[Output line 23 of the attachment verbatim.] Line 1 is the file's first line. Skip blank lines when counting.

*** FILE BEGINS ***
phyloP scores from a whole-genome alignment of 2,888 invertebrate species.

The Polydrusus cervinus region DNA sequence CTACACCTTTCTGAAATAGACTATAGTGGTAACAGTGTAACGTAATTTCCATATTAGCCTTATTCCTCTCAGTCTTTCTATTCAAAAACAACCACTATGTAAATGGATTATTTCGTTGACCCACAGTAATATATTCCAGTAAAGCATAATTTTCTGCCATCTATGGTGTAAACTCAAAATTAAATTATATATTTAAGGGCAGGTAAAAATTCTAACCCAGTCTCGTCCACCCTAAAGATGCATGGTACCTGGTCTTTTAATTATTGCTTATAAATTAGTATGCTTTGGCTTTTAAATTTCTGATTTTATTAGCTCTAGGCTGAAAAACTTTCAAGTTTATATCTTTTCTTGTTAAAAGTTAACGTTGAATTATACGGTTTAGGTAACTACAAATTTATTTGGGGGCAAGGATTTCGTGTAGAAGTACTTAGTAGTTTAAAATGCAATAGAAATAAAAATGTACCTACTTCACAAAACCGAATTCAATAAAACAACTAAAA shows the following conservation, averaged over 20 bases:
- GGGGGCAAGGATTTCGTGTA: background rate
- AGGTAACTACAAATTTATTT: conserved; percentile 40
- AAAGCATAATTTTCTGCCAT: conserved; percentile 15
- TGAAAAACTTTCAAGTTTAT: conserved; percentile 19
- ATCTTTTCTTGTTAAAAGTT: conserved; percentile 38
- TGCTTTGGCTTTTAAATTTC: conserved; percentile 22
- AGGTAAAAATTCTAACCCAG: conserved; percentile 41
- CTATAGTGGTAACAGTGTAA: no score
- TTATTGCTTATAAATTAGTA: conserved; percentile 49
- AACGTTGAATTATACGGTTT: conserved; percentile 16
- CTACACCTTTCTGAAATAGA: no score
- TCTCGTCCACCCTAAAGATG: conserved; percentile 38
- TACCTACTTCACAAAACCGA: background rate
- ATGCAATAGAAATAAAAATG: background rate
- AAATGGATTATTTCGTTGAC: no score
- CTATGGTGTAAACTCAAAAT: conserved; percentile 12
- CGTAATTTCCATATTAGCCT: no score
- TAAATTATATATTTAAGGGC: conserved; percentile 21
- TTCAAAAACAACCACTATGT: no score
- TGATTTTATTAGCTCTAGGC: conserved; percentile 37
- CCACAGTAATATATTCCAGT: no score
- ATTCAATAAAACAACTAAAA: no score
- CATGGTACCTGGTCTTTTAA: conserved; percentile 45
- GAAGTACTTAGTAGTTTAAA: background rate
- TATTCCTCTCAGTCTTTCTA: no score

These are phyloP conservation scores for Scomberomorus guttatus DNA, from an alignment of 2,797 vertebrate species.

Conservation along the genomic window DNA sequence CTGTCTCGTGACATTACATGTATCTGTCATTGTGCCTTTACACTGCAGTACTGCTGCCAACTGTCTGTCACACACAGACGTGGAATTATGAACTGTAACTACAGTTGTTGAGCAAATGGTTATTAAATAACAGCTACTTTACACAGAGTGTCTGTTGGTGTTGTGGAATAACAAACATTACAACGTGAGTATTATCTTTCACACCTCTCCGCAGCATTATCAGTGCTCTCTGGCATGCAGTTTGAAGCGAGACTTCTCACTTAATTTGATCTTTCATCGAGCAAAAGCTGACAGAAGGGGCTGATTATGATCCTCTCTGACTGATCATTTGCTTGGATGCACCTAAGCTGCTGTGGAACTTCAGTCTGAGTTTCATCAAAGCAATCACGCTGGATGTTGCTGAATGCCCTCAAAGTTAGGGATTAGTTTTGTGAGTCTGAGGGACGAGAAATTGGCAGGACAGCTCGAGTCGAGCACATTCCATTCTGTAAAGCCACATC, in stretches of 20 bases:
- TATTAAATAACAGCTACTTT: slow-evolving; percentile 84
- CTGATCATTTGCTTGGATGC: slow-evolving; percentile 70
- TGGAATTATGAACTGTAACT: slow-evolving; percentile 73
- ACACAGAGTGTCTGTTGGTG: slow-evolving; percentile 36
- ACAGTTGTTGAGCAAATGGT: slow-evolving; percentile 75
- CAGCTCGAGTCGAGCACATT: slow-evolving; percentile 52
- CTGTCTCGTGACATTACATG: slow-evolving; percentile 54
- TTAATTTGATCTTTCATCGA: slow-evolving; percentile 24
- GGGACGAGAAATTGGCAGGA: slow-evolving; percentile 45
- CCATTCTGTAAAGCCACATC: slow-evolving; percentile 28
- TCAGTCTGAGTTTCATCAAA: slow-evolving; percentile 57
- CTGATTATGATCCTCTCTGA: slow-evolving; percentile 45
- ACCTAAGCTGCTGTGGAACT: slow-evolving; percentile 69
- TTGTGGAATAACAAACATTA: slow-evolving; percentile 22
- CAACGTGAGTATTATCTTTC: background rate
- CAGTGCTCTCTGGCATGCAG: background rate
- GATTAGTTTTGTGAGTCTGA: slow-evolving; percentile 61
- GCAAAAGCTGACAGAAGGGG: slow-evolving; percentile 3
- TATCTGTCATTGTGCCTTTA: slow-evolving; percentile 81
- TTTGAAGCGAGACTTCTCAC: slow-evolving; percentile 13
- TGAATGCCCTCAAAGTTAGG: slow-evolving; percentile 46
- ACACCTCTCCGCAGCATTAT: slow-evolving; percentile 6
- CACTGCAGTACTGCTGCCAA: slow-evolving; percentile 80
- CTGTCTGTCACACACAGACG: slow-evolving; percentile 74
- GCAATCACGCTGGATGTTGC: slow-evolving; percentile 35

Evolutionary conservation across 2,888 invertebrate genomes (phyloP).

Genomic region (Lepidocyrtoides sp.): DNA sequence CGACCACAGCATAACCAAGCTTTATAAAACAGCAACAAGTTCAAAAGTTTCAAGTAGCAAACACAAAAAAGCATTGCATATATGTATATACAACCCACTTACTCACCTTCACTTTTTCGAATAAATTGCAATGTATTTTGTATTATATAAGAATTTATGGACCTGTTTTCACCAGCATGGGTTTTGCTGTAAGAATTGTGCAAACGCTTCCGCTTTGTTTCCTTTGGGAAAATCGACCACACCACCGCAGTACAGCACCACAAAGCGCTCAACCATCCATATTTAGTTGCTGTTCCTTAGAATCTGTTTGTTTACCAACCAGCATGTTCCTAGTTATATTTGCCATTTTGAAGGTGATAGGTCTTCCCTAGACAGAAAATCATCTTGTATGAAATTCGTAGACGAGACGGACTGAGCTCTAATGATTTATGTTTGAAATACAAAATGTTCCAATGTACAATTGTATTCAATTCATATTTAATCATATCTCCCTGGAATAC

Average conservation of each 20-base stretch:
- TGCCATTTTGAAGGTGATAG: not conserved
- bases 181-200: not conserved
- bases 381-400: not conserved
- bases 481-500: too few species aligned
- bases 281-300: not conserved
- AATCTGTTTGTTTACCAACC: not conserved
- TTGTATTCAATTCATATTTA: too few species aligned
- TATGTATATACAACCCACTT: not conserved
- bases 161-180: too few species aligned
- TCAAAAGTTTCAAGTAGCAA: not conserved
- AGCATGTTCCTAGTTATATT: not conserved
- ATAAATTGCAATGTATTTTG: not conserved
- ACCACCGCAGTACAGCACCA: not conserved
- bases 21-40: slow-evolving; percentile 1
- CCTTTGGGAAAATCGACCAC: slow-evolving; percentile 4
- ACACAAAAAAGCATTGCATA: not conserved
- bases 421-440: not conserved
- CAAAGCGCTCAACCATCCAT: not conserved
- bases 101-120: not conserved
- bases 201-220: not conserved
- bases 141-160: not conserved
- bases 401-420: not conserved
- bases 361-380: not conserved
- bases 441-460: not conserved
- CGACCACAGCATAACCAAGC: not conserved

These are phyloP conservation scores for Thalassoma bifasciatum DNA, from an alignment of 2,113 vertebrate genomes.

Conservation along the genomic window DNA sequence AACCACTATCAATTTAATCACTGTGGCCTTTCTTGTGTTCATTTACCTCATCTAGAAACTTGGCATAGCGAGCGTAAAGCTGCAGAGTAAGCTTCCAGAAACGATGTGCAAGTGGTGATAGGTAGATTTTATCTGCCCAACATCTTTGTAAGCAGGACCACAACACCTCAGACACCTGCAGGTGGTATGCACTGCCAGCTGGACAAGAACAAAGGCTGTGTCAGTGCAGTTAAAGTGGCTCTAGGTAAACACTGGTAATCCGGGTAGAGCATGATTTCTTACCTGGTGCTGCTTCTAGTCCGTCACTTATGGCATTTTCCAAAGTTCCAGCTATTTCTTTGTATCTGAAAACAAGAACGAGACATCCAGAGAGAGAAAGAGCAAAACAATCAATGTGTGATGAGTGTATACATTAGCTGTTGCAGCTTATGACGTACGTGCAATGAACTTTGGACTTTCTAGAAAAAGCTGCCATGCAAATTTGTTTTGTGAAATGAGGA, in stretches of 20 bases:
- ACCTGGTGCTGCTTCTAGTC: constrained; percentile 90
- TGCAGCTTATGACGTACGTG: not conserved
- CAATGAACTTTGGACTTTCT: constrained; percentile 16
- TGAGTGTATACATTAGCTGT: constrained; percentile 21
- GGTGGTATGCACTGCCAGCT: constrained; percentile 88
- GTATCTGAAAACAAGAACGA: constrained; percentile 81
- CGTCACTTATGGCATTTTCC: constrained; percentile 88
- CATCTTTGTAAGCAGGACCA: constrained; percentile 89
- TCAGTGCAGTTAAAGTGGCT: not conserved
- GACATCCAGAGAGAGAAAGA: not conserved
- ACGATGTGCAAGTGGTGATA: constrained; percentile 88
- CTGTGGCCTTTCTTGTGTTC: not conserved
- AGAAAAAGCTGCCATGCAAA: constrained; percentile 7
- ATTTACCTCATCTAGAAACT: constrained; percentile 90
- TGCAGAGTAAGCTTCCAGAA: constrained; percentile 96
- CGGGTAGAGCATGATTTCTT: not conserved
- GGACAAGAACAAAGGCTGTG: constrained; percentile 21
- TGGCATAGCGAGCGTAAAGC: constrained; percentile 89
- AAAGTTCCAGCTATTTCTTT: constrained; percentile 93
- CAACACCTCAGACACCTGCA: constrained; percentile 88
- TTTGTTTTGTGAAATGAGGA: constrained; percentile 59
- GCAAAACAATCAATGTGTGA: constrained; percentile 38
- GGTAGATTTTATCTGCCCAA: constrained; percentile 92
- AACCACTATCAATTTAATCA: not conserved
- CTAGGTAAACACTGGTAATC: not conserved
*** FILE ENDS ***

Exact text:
- CCACAGTAATATATTCCAGT: no score